At its meeting in Wausau today, the Wisconsin Natural Resources Board unanimously approved a statewide quota of 275 wolves for the next hunting season, up from the quota of 271 set last year for the state’s inaugural hunt. Although it’s the legislature not the board which sets related laws, that didn’t stop a number of wolf hunting opponents from lashing out at the state Department of Natural Resources.
Alice Miller claimed while DNR officials opposed to the wolf harvest are “given gag orders,” others who are allowed to speak are “Walker puppets.” Luanne O’dell accused the DNR of having no scientific evidence in its population claim of 800 wolves currently in Wisconsin:”You can’t put a number on something you don’t know anything about. You need to stop the lying.”
DNR Ecologist Bill Vander Zouwen later summarized the agency’s extensive, scientific method including eye-witness reports, radio collaring, and tracking the animals to determine population totals. He said the information comes from a number of staff members, volunteers, and federal officials who are involved in the process. Additionally Wisconsin, unlike many other states, does a wolf total every year.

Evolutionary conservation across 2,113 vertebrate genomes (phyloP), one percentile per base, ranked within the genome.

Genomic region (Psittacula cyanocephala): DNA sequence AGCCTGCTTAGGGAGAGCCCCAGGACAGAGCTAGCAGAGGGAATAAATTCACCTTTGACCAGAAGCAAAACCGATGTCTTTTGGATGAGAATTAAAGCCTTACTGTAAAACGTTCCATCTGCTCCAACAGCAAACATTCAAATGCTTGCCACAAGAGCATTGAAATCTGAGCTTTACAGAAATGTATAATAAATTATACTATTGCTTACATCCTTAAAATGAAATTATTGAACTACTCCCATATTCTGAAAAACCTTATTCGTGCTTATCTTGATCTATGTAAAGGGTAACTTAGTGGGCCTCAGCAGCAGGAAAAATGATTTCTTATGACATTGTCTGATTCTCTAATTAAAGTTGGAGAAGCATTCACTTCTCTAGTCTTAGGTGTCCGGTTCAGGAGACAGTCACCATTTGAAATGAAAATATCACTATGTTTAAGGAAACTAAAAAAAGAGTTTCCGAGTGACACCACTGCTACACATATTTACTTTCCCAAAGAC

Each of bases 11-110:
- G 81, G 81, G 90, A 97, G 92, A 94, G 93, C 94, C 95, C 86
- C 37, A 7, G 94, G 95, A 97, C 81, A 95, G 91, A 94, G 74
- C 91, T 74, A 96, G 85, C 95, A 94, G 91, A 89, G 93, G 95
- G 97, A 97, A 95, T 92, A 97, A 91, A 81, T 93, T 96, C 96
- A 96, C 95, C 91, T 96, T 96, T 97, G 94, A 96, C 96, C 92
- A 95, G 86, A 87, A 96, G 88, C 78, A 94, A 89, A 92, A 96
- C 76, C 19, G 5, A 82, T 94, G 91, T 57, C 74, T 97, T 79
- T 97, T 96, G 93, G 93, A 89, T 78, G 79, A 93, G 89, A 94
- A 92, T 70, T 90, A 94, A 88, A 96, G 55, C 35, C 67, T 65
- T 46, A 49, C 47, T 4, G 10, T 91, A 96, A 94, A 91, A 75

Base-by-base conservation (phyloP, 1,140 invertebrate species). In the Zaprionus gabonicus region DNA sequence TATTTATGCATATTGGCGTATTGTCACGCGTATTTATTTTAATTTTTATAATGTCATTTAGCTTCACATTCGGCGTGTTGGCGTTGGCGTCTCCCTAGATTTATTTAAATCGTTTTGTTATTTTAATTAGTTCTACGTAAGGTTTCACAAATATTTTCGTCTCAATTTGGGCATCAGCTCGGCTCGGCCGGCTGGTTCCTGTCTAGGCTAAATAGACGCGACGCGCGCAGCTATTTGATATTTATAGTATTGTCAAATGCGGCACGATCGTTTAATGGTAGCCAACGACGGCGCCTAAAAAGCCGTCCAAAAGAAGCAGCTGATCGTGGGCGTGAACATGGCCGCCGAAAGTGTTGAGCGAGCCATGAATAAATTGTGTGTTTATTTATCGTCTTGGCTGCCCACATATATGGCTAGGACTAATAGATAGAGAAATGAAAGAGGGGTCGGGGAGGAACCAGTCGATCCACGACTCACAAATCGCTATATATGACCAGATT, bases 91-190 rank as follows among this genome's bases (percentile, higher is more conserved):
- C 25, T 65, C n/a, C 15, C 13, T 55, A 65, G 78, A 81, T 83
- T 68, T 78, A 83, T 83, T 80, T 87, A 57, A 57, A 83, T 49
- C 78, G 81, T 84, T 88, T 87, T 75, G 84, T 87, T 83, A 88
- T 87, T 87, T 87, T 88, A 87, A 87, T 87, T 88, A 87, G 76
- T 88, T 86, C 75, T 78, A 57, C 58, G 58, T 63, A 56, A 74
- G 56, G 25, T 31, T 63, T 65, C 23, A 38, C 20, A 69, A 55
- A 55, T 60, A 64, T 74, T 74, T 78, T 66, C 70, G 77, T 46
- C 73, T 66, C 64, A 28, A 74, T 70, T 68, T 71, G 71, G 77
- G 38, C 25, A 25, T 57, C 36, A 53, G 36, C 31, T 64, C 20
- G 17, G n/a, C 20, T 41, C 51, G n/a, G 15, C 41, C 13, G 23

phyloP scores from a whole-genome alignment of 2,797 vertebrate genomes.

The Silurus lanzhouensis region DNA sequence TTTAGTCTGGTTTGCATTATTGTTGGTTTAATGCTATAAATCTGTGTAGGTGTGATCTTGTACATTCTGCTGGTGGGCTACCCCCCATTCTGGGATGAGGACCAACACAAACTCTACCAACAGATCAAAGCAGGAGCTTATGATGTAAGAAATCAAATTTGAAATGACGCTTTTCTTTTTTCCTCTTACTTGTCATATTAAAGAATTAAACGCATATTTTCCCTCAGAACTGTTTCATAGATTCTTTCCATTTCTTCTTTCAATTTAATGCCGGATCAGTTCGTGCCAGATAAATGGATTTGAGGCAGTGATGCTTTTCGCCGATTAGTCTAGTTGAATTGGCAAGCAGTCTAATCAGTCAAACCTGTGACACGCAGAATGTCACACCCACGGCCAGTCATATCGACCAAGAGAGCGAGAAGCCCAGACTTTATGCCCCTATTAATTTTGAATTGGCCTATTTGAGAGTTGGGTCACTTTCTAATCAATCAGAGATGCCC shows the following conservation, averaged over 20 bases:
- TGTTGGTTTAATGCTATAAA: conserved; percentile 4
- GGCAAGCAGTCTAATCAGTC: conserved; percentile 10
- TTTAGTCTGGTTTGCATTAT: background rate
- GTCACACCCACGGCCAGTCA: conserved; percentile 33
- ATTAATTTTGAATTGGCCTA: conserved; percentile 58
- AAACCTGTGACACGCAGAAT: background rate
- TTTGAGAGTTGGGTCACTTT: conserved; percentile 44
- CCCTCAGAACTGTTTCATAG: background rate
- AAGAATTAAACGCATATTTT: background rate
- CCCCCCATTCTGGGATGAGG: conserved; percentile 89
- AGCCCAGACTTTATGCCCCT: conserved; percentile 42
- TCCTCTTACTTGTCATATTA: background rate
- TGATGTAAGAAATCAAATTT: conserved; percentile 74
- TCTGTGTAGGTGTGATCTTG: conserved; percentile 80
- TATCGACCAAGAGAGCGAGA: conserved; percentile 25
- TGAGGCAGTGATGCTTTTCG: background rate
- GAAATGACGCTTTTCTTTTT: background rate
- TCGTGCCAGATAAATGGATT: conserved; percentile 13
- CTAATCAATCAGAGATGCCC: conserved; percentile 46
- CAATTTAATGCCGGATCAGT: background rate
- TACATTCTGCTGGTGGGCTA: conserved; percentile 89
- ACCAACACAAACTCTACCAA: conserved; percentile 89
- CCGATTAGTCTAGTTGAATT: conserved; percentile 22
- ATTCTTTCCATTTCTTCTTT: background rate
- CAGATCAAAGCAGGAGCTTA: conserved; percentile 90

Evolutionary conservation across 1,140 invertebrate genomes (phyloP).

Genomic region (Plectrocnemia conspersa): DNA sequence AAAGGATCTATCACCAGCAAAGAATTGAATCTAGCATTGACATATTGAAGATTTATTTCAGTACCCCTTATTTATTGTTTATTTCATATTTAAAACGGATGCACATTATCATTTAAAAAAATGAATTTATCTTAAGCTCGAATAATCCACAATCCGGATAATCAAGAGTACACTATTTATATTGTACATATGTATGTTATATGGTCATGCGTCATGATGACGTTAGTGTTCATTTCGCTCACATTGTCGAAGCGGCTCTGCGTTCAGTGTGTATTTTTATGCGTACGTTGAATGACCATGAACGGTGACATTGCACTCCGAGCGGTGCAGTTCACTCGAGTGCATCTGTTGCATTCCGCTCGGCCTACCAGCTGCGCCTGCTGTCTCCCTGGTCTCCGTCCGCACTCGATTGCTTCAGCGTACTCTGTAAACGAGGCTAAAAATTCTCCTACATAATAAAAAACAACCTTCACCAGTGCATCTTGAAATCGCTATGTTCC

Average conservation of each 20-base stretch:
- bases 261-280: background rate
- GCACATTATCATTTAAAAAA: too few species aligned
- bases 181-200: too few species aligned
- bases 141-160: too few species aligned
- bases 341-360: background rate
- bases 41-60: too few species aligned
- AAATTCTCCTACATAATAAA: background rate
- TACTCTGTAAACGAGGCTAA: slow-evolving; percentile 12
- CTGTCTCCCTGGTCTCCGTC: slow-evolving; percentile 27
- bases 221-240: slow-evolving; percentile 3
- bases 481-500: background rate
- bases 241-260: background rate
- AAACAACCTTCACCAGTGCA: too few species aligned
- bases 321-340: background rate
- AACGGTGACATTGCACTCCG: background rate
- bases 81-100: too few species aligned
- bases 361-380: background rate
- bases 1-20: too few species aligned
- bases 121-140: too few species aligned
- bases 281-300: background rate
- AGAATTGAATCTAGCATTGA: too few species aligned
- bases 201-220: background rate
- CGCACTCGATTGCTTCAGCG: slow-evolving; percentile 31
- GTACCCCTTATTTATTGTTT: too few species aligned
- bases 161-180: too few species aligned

A number of conservation and hunting groups support the quota while calling for an increase in its number. With more than 800 wolves in the state and the DNR’s goal of 350, the groups testified the 275 quota falls far short of obtaining that.
Vander Zouwen admitted the recommended quota, like last year’s limit, is a “conservative approach.”
A number of those who are opposed to wolf hunting believe it’s okay to let farmers shoot wolves who are a danger to livestock. Melanie Weeburg says, however, very few wolves that are killed by hunters are near farms. She says a wolf harvest splits up the pack making it less likely for the predators to hunt large animals, thus prompting them to go after livestock.
The approved plan would issue 2,750 permits but the DNR may have to reduce that number if the state’s Chippewa tribes decide to participate in the wolf harvest. The Chippewa would be entitled to hunt up to 115 wolves. The tribes, who are staunch opponents of hunting wolves, chose not to kill any of the animals last year.